Temps et affirmation politique de soi — 2

Objet du débat —
Usages publics et politiques de l'histoire
sous le regard de l'anthropologue

26 novembre 2018
La force politique d'un stéréotype culturel

Emiko Ohnuki-Tierney
Rice as Self. Japanese Identities through Time
Princeton University Press, 1993

Le riz ou le blé, lorsqu'ils sont définis comme la nourriture principale et emblématique d'une culture donnée, sont des métaphores qui, dans l'idéologie d'une société et d'une époque particulières, sont utilisées à des fins politiques pour synchroniser et essentialiser l'histoire d'un peuple qui exprime ainsi son identité politique, sociale, culturelle, et sa différence. Sur les enjeux théoriques de cette approche:

Emiko Ohnuki-Tierney, Structure, Event and Historical Metaphor: Rice and Identities in Japanese History, The Journal of the Royal Anthropological Institute, Vol.1, No.2 (Jun., 1995), pp.227–253.

Comptes rendus de Rice As Self

Kuwayama Takami, Review of: Rice as Self: Japanese Identities Through Time by Emiko Ohnuki-Tierney, Asian Folklore Studies, Vol.53, No.2 (1994): 359–361.
Roger Goodman, Review of: Rice as Self: Japanese Identities Through Time by Emiko Ohnuki-Tierney, Bulletin of the School of Oriental and African Studies, University of London, Vol.57, No.3 (1994): 651–652.
R.S. Khare, Review of: Rice as Self: Japanese Identities Through Time by Emiko Ohnuki-Tierney, Current Anthropology, Vol.35, No.5 (Dec., 1994): 683–684.
E. Ohnuki-Tierney, On Rice as Self: Reply to Khare, Current Anthropology, Vol.36, No.3 (Jun., 1995): 495–496.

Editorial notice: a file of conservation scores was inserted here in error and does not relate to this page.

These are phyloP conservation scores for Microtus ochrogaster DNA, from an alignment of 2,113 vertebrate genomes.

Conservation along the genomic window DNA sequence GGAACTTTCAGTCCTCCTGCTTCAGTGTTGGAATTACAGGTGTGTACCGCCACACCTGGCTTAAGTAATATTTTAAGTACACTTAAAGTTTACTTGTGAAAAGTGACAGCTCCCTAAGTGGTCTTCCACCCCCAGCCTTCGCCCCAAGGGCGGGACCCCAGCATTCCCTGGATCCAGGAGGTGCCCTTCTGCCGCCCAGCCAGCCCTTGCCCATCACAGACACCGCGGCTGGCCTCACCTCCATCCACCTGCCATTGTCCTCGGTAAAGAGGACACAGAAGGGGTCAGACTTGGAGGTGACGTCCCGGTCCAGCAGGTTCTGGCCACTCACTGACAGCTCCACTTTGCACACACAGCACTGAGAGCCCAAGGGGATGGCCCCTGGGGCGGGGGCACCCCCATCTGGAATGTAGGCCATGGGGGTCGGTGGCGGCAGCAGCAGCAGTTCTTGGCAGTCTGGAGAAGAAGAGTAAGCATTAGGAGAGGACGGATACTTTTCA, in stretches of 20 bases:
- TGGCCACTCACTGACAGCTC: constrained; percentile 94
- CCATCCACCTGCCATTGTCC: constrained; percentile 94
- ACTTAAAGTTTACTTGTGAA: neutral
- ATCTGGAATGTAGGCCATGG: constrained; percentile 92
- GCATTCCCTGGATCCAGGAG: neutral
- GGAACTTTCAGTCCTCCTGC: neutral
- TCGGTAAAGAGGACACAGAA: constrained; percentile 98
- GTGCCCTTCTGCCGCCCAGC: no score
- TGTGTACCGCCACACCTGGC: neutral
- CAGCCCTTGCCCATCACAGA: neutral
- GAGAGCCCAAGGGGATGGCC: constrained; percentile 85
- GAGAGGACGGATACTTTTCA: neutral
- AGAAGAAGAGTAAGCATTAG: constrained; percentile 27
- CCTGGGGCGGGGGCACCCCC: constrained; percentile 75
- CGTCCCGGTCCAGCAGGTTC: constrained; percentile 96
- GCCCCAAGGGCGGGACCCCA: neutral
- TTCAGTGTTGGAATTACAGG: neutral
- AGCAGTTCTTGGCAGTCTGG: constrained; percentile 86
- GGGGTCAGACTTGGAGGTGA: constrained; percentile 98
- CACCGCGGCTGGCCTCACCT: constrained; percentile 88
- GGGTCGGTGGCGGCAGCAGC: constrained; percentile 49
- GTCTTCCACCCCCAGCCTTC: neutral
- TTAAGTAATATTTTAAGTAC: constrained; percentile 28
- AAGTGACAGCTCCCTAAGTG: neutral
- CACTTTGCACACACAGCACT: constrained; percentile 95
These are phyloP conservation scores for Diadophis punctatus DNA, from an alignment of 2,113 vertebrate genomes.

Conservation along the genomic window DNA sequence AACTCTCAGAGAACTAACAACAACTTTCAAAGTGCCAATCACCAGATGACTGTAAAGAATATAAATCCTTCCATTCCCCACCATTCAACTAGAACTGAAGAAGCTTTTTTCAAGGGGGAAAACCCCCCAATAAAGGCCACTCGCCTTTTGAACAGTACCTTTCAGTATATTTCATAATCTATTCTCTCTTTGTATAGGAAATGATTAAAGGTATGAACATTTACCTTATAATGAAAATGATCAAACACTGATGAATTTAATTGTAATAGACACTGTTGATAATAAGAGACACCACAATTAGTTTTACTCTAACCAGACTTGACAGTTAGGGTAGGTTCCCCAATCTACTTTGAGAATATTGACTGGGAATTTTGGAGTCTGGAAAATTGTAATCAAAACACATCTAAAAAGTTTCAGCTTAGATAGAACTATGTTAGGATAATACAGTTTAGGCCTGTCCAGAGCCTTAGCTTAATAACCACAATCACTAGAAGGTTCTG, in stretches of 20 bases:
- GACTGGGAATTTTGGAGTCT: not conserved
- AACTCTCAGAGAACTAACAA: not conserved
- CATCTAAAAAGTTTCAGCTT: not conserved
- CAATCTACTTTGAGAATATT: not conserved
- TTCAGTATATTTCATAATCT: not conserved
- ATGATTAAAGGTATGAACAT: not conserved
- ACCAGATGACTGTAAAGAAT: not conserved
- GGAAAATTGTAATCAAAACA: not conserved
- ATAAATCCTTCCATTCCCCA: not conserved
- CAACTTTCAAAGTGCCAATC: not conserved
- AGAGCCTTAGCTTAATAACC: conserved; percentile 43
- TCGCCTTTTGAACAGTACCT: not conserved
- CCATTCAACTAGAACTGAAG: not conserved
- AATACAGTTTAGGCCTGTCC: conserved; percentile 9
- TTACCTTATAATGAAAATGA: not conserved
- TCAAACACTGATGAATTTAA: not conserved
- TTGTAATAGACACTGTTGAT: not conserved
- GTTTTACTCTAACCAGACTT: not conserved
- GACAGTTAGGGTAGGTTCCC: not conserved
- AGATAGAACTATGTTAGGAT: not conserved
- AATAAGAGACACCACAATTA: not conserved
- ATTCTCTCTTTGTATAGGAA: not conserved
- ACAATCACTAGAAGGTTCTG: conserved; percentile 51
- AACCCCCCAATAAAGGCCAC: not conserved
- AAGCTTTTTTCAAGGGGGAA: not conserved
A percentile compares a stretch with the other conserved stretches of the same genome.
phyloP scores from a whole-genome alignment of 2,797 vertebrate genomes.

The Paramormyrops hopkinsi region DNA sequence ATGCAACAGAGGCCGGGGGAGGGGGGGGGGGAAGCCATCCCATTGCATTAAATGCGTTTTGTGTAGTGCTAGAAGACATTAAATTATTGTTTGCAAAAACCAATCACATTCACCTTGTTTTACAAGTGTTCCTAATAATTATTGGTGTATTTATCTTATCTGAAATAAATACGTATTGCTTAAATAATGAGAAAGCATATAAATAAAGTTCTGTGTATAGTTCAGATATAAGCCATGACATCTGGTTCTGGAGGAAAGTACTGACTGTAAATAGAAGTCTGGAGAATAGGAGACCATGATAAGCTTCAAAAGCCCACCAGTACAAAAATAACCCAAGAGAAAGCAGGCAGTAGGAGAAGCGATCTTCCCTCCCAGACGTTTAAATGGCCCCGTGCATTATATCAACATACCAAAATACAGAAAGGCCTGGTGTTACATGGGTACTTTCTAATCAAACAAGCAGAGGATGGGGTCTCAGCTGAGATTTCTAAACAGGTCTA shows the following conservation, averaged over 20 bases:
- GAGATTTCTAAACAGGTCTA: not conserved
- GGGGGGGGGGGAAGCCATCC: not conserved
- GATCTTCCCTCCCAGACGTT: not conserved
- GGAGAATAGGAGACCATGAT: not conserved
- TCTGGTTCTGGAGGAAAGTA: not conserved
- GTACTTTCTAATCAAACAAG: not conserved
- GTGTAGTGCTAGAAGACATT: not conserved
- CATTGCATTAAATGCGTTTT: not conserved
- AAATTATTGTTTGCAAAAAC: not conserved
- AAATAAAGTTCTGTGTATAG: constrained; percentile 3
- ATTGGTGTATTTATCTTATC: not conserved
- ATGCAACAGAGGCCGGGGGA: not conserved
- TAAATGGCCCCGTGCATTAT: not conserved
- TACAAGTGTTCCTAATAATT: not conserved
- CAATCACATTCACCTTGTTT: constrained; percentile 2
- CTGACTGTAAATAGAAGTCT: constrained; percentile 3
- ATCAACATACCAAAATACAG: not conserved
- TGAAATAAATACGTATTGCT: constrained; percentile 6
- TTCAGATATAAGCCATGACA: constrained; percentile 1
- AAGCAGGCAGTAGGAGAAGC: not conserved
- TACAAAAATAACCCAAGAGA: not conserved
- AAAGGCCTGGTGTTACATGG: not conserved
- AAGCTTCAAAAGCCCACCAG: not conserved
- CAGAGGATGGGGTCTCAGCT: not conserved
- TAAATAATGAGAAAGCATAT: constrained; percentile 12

Arne Kalland, Review of: Rice as Self: Japanese Identities Through Time by Emiko Ohnuki-Tierney, The Journal of Japanese Studies, Vol.21, No.1 (Winter, 1995): 190–195.
R. J. Zwi Werblowsky, Review of: Rice as Self: Japanese Identities Through Time by Emiko Ohnuki-Tierney, The Journal of the Royal Anthropological Institute, Vol.2, No.2 (Jun., 1996): 388–389.


Where Did Japan's Imported Rice Go?
Tokyo Review


By Rei Coleman
Posted on July 7, 2017

Ask any native Japanese person, and they will insist without hesitation that Japanese rice is unparalleled. It's uncompromised in quality, and other Japonica varieties produced in other countries don't have the same distinct flavor or texture. Although seen less in recent generations, there exists a strong national identity in rice – the tale is that it lies at the center of the Japanese essence, shaping the basis for all other foods, beverages, and even culture and governance. Classic movies and animes depicting struggling families during WWII exemplify rice as something to never take for granted. For most Japanese people, the grain is not a mere commodity but a symbol of pride.